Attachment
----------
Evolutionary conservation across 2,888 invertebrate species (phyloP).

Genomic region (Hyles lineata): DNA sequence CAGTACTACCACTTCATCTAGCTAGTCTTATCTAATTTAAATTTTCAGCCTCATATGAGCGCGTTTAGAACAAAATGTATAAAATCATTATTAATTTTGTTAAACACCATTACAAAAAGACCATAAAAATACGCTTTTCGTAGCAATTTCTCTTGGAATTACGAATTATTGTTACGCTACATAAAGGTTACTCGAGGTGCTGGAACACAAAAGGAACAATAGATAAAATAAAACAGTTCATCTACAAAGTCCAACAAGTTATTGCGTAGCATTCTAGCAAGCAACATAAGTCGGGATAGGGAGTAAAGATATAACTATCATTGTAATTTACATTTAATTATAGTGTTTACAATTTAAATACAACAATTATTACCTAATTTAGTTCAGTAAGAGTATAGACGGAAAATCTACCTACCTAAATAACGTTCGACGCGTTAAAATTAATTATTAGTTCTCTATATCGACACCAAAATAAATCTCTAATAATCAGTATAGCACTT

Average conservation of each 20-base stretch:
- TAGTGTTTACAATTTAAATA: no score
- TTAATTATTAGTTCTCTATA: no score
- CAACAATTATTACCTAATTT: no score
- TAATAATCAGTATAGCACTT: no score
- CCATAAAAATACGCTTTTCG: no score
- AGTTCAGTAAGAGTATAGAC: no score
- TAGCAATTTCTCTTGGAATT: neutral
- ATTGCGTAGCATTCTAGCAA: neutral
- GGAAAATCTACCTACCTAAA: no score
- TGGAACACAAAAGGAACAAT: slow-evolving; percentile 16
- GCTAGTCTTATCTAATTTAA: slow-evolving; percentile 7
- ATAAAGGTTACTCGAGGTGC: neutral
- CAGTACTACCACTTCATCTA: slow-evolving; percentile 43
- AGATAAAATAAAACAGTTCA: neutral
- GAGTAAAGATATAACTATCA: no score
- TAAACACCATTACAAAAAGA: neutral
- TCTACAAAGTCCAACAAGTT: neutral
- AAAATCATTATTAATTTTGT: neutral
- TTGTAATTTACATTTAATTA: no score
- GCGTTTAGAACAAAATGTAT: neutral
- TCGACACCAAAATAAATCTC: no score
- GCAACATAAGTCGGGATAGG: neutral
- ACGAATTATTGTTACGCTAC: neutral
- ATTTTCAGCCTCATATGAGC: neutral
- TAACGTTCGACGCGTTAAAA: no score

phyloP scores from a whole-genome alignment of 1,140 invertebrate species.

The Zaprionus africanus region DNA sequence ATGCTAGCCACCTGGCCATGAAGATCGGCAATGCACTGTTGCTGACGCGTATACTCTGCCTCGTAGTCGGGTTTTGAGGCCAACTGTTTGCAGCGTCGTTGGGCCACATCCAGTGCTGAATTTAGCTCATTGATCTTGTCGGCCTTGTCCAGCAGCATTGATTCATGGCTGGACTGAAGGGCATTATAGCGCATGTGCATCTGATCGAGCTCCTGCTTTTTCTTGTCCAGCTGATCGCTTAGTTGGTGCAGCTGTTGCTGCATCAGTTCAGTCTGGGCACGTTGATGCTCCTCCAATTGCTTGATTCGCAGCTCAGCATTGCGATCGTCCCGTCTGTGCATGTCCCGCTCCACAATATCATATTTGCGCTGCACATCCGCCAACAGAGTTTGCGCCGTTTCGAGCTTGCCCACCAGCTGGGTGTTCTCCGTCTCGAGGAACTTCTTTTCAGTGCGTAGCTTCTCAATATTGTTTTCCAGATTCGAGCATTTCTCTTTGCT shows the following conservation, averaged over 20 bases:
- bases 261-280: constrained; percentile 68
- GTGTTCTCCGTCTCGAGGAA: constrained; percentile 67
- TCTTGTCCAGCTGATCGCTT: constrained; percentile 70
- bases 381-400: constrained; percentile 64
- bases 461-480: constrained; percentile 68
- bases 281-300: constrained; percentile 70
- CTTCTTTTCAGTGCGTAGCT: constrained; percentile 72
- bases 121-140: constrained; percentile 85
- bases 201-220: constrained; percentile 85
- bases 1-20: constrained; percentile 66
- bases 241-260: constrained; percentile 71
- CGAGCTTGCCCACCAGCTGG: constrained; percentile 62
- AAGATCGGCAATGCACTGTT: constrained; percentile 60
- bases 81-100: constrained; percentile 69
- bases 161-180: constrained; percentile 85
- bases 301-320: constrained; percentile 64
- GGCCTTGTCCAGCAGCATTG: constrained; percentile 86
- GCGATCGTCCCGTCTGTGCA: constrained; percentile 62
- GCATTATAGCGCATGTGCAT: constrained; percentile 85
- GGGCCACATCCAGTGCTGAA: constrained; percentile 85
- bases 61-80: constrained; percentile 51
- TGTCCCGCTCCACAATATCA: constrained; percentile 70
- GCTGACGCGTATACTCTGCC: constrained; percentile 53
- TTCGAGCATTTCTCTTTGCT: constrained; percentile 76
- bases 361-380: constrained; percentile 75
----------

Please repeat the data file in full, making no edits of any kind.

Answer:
Evolutionary conservation across 2,888 invertebrate species (phyloP).

Genomic region (Hyles lineata): DNA sequence CAGTACTACCACTTCATCTAGCTAGTCTTATCTAATTTAAATTTTCAGCCTCATATGAGCGCGTTTAGAACAAAATGTATAAAATCATTATTAATTTTGTTAAACACCATTACAAAAAGACCATAAAAATACGCTTTTCGTAGCAATTTCTCTTGGAATTACGAATTATTGTTACGCTACATAAAGGTTACTCGAGGTGCTGGAACACAAAAGGAACAATAGATAAAATAAAACAGTTCATCTACAAAGTCCAACAAGTTATTGCGTAGCATTCTAGCAAGCAACATAAGTCGGGATAGGGAGTAAAGATATAACTATCATTGTAATTTACATTTAATTATAGTGTTTACAATTTAAATACAACAATTATTACCTAATTTAGTTCAGTAAGAGTATAGACGGAAAATCTACCTACCTAAATAACGTTCGACGCGTTAAAATTAATTATTAGTTCTCTATATCGACACCAAAATAAATCTCTAATAATCAGTATAGCACTT

Average conservation of each 20-base stretch:
- TAGTGTTTACAATTTAAATA: no score
- TTAATTATTAGTTCTCTATA: no score
- CAACAATTATTACCTAATTT: no score
- TAATAATCAGTATAGCACTT: no score
- CCATAAAAATACGCTTTTCG: no score
- AGTTCAGTAAGAGTATAGAC: no score
- TAGCAATTTCTCTTGGAATT: neutral
- ATTGCGTAGCATTCTAGCAA: neutral
- GGAAAATCTACCTACCTAAA: no score
- TGGAACACAAAAGGAACAAT: slow-evolving; percentile 16
- GCTAGTCTTATCTAATTTAA: slow-evolving; percentile 7
- ATAAAGGTTACTCGAGGTGC: neutral
- CAGTACTACCACTTCATCTA: slow-evolving; percentile 43
- AGATAAAATAAAACAGTTCA: neutral
- GAGTAAAGATATAACTATCA: no score
- TAAACACCATTACAAAAAGA: neutral
- TCTACAAAGTCCAACAAGTT: neutral
- AAAATCATTATTAATTTTGT: neutral
- TTGTAATTTACATTTAATTA: no score
- GCGTTTAGAACAAAATGTAT: neutral
- TCGACACCAAAATAAATCTC: no score
- GCAACATAAGTCGGGATAGG: neutral
- ACGAATTATTGTTACGCTAC: neutral
- ATTTTCAGCCTCATATGAGC: neutral
- TAACGTTCGACGCGTTAAAA: no score

phyloP scores from a whole-genome alignment of 1,140 invertebrate species.

The Zaprionus africanus region DNA sequence ATGCTAGCCACCTGGCCATGAAGATCGGCAATGCACTGTTGCTGACGCGTATACTCTGCCTCGTAGTCGGGTTTTGAGGCCAACTGTTTGCAGCGTCGTTGGGCCACATCCAGTGCTGAATTTAGCTCATTGATCTTGTCGGCCTTGTCCAGCAGCATTGATTCATGGCTGGACTGAAGGGCATTATAGCGCATGTGCATCTGATCGAGCTCCTGCTTTTTCTTGTCCAGCTGATCGCTTAGTTGGTGCAGCTGTTGCTGCATCAGTTCAGTCTGGGCACGTTGATGCTCCTCCAATTGCTTGATTCGCAGCTCAGCATTGCGATCGTCCCGTCTGTGCATGTCCCGCTCCACAATATCATATTTGCGCTGCACATCCGCCAACAGAGTTTGCGCCGTTTCGAGCTTGCCCACCAGCTGGGTGTTCTCCGTCTCGAGGAACTTCTTTTCAGTGCGTAGCTTCTCAATATTGTTTTCCAGATTCGAGCATTTCTCTTTGCT shows the following conservation, averaged over 20 bases:
- bases 261-280: constrained; percentile 68
- GTGTTCTCCGTCTCGAGGAA: constrained; percentile 67
- TCTTGTCCAGCTGATCGCTT: constrained; percentile 70
- bases 381-400: constrained; percentile 64
- bases 461-480: constrained; percentile 68
- bases 281-300: constrained; percentile 70
- CTTCTTTTCAGTGCGTAGCT: constrained; percentile 72
- bases 121-140: constrained; percentile 85
- bases 201-220: constrained; percentile 85
- bases 1-20: constrained; percentile 66
- bases 241-260: constrained; percentile 71
- CGAGCTTGCCCACCAGCTGG: constrained; percentile 62
- AAGATCGGCAATGCACTGTT: constrained; percentile 60
- bases 81-100: constrained; percentile 69
- bases 161-180: constrained; percentile 85
- bases 301-320: constrained; percentile 64
- GGCCTTGTCCAGCAGCATTG: constrained; percentile 86
- GCGATCGTCCCGTCTGTGCA: constrained; percentile 62
- GCATTATAGCGCATGTGCAT: constrained; percentile 85
- GGGCCACATCCAGTGCTGAA: constrained; percentile 85
- bases 61-80: constrained; percentile 51
- TGTCCCGCTCCACAATATCA: constrained; percentile 70
- GCTGACGCGTATACTCTGCC: constrained; percentile 53
- TTCGAGCATTTCTCTTTGCT: constrained; percentile 76
- bases 361-380: constrained; percentile 75